Politics & Media
Mar 21, 2013, 06:24AM

The Left-Wing Pro-War Pundits, And How They Sucked

Talking and failing.

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It turns out that all the pundits I read supported the Iraq War. I knew Andrew Sullivan, had, of course; he issues mea culpas with some regularity. And somewhere along the line I figured out that Matthew Yglesias did. But I missed Ezra Klein and Jonathan Chait.

Chait has a particularly brazen non-apology apology up, followed by a whiny post in which he insists that people like him who were wrong about the war should still have a public forum, damn it—and, um, also, civility! It's a graceless performance… all the more depressing because I often like Chait's writing. Why is it so hard to just admit you totally fucked up on the biggest foreign policy issue of your lifetime?

The question is the answer, I suppose. Pundits are paid to issue opinions; admitting your utter incompetence is not only humiliating, but starts to call into question the right to your livelihood. This is truer of leftie war supporters than right-wing ones. At least if you're a conservative like David Frum you were carrying water and being a good, stupid soldier. Chait or Yglesias, on the other hand, have built a brand around fighting The Man. But when it really mattered, they got down and licked The Man's boots as readily as the hacks on the other side. That's pretty damning.

What's also damning, from my perspective, is that the war was so clearly stupid on its face. I didn't follow blogs back 10 years ago the way I do now, but I followed the news, and it was obvious to me that the whole WMD excuse was rationalized nonsense, and that we were marching off to war because, post 9/11, Bush and his cronies a significant number of Americans felt like hitting something. Iraq was a giant mess, squirming and bleeding under years of sanctions, barely able to maintain its position as a regional power, much less threaten us. It hadn't attacked us; it wasn't currently attacking anybody. There was no rationale for war except we felt like it, and that's a crappy rationale.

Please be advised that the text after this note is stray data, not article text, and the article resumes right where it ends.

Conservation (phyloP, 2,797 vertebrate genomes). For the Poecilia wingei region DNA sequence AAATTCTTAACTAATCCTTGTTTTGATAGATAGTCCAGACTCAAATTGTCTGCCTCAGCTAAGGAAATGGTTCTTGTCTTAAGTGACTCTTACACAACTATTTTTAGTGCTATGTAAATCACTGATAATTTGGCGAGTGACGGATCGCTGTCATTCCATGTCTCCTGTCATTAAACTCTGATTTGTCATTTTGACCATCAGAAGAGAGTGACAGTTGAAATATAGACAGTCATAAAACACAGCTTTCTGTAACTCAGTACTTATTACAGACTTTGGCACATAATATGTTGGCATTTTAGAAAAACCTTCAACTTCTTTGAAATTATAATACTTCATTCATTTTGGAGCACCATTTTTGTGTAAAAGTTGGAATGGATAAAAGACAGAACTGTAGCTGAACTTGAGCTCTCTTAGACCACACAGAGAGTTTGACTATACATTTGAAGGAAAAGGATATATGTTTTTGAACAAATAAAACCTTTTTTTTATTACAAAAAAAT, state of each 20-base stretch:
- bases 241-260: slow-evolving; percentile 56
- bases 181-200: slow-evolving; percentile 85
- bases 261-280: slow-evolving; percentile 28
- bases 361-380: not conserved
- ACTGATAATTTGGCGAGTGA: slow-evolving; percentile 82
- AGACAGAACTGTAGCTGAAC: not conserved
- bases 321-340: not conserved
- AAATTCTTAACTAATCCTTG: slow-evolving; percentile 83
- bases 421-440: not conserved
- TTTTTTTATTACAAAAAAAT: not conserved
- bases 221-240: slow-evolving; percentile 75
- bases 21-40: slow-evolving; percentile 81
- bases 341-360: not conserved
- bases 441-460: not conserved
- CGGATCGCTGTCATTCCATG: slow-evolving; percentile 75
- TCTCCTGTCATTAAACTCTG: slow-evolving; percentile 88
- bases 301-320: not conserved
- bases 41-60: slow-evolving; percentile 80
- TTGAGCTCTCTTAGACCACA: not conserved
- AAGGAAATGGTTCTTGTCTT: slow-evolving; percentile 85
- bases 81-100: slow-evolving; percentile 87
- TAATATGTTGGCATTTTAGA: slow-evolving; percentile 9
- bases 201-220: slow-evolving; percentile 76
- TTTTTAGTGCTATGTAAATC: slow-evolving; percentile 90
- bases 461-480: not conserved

But all these writers whose job it is to figure out politics and international relations weren't smart enough to know what seems like a first principle to me—you don't go to war unless you absolutely have to. And for their stupidity, they have suffered nothing, except maybe having to apologize every five years or so. It's not that I begrudge them their paychecks. I just wish so many people that I would more or less like to trust hadn't so spectacularly failed their country when it needed them.

  • "... they got down and licked The Man's boots ..." Yglesias was in college, so The Man wouldn't care what he did with his boots. Yglesias did a good post during the Bush years in which he admitted that he supported the war just because he wanted to feel clever. He could think of more involved, unexpected arguments for the war side than for the anti-war side. A very collegiate motive, and I guess he grew up some after that. From reading Chait's mea culpa and some others, it sounds like most of the liberal hawks convinced themselves that everything out of the Bush admin about the war, including the WMD claims, was just smoke that would clear away and leave the admin conducting the war in just the way the given liberal hawk wanted. Ezra Klein's post spells out this notion.

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  • I wonder how many of these pundits became more vocally leftist as a result of their blind trust. The country certainly veered from a center-right philosophy as a result of Bush/Cheney and Iraq

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